Indeed much admired in these here pages and by our reckoning something quite perfect for reclining and chilling out to during these warm sultry summer nights. That said deepest apologies are somewhat overdue to Mr Christopher Porpora for it is he who is Cheval Sombre given that we’ve had this CD now for a fair few weeks with endless promises of a review being sighted via various blog updates without the said appraisal ever appearing
Already the cause of much celebration in these pages following a brace of outings for Static Caravan including an ultra limited long since deleted lathe release plus a follow up standard vinyl package ’I found it not so’ whose flip featured a re-working of the Holland / Dozier / Holland classic ’where did our love go’ which in our much humbled opinion really does need to be heard to be believed. In addition there’s also been a rare as hen’s teeth vinyl appearance via the ever excellent Trensmat imprint (which reminds me we have three releases via its sister label Nub to mention in near future despatches) which in typical fashion flew the coup in the blink of eye gathering along the way some much deserved acclaim.
And so to ‘Cheval Sombre’ the eagerly awaited debut full length. As mentioned earlier this should have by rights been reviewed ages ago but – well – truth of the matter is – its so bloody gorgeous that at times we’d forgotten the whole reason behind us getting sent it in the first place was that we at some point would review it, in fact we even received an email at one point from Mr Porpora recommending that it was best listened to whilst going on a long walk and to be honest he has a point, because viewed overall these eleven tracks do have an element of the incidental about them, the way they flutter, flicker and glide unobtrusively, there’s no demanding of attention on your part while for their side of the bargain there’s an affecting casually discreet lull and lilt about their demeanour, their aura divinely spectral, trippy almost comatose casting a beautified though reserved intimacy.
Featuring the enviable talents of space cadet and former Spaceman 3 pilot Sonic Boom as well as Britta Phillips and Dean Wareham (former Galaxie 500 and Luna personnel who these days ply their trade as Dean and Britta and who incidentally have an album out that we really must try and nail for review), ‘Cheval Sombre’ is without doubt breathlessly elegant in its restraint and poise, its only when you hear all the tracks in one listening hit that you realise that in essence that the collection is something of a kosmik love note. Non more so is this best evidenced than on ‘I sleep’. perhaps one of the most touching love songs heard by these ears in such an age, its delicate balancing between its yearning and its aching is at the very least exquisite laid as it is upon a bed sprinkled by the haloing of a hymnal hush that’s sweetly tethered with a gorgeously lazy eyed softly caressed riff opining which ultimately endows it with a majestic and stately spectral breeze. Equally arresting is ’I found it not so’ with its twinkling star gazing loop cycles and bliss laced mirages assuming a daydreaming wispiness which at times lends itself to the Beatles ’dear prudence’ then there’s the chilled calibrations of the transcendental mind weaving hypnotics of ’little bit of heaven’ with its sublimely woven lazily hazy Arabesque mantras.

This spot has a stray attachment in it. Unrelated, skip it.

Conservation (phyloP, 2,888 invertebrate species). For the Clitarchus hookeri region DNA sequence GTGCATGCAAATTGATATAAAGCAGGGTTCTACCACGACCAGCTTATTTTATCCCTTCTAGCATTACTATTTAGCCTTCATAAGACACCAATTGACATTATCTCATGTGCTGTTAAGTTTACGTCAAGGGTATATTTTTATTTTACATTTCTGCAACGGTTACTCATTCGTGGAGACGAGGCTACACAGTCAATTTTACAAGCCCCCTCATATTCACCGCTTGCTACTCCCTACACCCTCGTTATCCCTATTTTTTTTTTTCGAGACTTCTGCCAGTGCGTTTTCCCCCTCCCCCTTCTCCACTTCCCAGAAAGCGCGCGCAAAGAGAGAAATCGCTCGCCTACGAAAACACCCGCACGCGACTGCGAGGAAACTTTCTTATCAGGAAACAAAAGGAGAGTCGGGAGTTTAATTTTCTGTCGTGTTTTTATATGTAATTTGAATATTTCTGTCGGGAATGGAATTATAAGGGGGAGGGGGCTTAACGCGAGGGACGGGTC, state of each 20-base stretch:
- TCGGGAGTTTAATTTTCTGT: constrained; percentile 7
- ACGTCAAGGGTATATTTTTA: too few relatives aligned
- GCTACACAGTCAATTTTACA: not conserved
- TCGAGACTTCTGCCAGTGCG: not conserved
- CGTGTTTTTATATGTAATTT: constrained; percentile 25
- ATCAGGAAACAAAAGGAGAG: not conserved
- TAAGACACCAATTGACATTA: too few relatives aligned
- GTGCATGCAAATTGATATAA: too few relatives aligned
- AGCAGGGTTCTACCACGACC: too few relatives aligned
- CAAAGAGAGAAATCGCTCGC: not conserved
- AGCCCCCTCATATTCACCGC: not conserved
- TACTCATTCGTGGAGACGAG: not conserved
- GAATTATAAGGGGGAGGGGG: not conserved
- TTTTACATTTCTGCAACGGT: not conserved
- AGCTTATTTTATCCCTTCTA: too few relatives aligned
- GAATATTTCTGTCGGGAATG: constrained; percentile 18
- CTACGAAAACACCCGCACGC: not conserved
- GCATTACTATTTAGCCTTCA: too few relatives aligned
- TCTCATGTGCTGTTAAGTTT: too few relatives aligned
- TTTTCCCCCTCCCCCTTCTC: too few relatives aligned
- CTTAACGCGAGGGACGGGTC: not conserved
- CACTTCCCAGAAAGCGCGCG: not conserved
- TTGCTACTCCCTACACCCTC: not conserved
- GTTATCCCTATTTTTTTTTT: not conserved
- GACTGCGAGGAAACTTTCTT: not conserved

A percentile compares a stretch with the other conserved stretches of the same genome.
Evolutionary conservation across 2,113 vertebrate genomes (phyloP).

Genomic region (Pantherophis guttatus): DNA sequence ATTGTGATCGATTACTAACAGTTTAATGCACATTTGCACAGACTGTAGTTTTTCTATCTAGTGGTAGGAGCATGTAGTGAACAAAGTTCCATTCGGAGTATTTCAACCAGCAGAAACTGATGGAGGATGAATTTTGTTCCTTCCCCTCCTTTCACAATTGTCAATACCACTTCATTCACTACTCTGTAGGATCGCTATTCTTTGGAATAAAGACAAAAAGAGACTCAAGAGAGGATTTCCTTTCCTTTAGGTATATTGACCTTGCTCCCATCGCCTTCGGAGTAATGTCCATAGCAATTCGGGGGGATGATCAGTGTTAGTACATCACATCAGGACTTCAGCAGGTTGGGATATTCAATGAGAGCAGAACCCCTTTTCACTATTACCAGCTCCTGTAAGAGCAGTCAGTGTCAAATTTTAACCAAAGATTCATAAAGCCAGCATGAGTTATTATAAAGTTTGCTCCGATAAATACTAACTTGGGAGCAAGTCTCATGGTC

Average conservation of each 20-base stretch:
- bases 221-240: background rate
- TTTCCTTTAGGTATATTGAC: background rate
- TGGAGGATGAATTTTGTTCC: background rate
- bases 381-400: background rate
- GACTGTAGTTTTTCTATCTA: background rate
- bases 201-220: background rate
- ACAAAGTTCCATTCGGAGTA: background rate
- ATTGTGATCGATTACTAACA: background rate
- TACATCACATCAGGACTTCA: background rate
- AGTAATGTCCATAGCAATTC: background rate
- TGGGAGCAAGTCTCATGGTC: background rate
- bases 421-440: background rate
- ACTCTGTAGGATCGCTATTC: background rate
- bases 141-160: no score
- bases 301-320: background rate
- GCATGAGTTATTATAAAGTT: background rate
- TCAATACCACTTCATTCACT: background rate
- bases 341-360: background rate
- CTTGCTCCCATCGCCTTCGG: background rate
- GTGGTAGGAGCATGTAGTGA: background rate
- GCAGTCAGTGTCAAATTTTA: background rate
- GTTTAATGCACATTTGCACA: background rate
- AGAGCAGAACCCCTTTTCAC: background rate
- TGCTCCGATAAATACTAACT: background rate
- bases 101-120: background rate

There’s no denying that the blood line from which ’Cheval Sombre’ is drawn takes its initial cue from Galaxie 500, the melodies possessed of an almost somnambulant aura appear like suspended serenades, soft psyche fondants tweaked in softly brushed kaleidoscopic shades, scratch a little deeper and the Velvets begin to shimmer into view along with Donovan (most notably on the hiccupping reverb soaked ’I get around’) as does the gaseous glide like opiated orchestrations of Sunray in his more mesmeric moments. These melodic murmurs are delicately slender and slight in detail all the time dispatching their hallucinogenic spell charms, from the orbiting recline of the mellowing honey toned ’hyacinth house’ – a cover of an old Doors nugget done with such easy eyed panache that you deeply suspect its either been smoking quality wacky backy or else has been sedated to the sumptuously lolloping ’I found it not so’ with its wasted and out of it snaking slide mooches, Porpora and Co cocoon you in their gossamer glaze briefly breaking free for the ambling and mountain side woodiness of ’I’ve been all around this world’ with its sighing slides and porch lit countrified sleepy headedness. Though for us it’s the softly stirred parting shot ’the strangest thought I never had’ that wins the plaudits hand down, replete with lullaby like swirls and the merest of crystalline chime corteges this wonderfully hollowed nugget simply purrs and freewheels as though lost in its own blissful moment. A deceptively rewarding and spaced out gem.
Key tracks –
The strangest thought I never had
The world is wrong
It’s a shame
first aired July 2009